The European Union is expected to order the gene sequencing giant to divest Grail in the coming days, according to multiple media reports citing unnamed sources familiar with the matter.
The regulator has requested documents and communications related to the acquisition along with certain statements and disclosures about the “conduct and compensation” of certain members of the companies’ management, according to Illumina.
Antitrust regulators argue that Illumina, whose sequencers are being used by companies, hospitals and research centers, could unfairly prioritize Grail in the race to create tests for the early detection of multiple types of cancer. Illumina could raise prices or withhold the technology competing test developers need to thrive.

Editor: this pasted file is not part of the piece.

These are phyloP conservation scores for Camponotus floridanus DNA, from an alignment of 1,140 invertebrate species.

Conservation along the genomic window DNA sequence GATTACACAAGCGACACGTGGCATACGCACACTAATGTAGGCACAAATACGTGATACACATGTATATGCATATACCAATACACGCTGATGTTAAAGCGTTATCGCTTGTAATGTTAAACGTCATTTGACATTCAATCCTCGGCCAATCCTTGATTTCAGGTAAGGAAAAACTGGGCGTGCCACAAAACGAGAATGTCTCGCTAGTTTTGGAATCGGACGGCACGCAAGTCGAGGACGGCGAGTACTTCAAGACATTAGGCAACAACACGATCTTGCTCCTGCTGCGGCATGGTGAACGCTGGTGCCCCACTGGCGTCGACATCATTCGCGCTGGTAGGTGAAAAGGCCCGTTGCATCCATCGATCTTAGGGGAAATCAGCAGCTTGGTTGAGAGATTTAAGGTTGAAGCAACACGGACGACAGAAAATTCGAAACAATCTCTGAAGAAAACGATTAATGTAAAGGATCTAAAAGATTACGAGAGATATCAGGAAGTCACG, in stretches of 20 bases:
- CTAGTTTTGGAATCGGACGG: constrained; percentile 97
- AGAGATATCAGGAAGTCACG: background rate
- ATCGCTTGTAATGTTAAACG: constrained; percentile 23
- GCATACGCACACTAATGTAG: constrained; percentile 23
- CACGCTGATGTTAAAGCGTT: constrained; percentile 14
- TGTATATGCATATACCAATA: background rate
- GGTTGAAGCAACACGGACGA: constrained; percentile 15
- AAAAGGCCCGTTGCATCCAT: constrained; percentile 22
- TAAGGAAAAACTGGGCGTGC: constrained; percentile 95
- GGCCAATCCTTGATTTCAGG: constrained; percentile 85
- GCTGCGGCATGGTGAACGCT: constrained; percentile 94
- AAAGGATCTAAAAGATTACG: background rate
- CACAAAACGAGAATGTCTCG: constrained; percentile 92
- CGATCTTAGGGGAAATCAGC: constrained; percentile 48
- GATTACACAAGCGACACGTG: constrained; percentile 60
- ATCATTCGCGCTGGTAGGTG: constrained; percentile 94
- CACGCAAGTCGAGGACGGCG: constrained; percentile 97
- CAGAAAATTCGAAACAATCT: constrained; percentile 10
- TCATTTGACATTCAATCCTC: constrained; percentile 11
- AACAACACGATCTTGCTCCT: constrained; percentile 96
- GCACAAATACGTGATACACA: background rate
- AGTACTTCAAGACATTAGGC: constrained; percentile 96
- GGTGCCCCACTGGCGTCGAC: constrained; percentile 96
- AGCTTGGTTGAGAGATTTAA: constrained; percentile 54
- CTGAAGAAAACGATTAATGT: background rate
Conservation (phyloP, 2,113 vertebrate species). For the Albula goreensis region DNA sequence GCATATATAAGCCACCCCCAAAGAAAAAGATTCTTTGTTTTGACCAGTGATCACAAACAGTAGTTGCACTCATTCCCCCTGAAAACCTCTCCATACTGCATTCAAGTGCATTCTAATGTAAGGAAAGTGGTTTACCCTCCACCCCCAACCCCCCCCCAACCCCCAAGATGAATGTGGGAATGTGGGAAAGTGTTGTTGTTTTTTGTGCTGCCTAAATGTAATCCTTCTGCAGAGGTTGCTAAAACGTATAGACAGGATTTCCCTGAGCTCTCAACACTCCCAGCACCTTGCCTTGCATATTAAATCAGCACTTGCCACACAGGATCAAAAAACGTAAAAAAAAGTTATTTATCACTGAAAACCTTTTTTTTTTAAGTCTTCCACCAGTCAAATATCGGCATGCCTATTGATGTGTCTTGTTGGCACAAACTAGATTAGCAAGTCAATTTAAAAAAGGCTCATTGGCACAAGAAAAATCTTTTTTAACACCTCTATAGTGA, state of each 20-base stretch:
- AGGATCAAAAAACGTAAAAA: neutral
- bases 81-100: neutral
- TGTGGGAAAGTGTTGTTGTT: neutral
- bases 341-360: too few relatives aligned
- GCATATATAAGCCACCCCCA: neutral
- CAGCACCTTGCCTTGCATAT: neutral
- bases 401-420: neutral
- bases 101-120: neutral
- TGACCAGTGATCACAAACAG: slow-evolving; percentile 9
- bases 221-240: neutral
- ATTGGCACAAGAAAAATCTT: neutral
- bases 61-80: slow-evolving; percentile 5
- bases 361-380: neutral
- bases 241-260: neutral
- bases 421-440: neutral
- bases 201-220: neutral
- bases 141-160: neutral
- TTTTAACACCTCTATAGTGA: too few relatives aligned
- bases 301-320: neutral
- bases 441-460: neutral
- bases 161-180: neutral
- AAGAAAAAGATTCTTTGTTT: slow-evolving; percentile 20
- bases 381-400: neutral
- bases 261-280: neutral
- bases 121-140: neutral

Gene-sequencing company Pacific BioSciences of California Inc. on Tuesday announced the launch of a new, more affordable, higher-throughput “long-read” sequencer as well as customer testing of its first “short-read” sequencer aimed at emerging markets such as multi-cancer early detection.
Cancer detection test maker Grail, acquired by Illumina Inc. last year despite ongoing antitrust challenges, on Tuesday said it would expand use of its flagship Galleri cancer diagnostic test through a new agreement with life insurer John Hancock, a division of Manulife Financial.
As cases and news of monkeypox spread globally, scientists are investigating the unprecedented outbreak. BioSpace compiled updates about tracking, origins and treatments concerning monkeypox.
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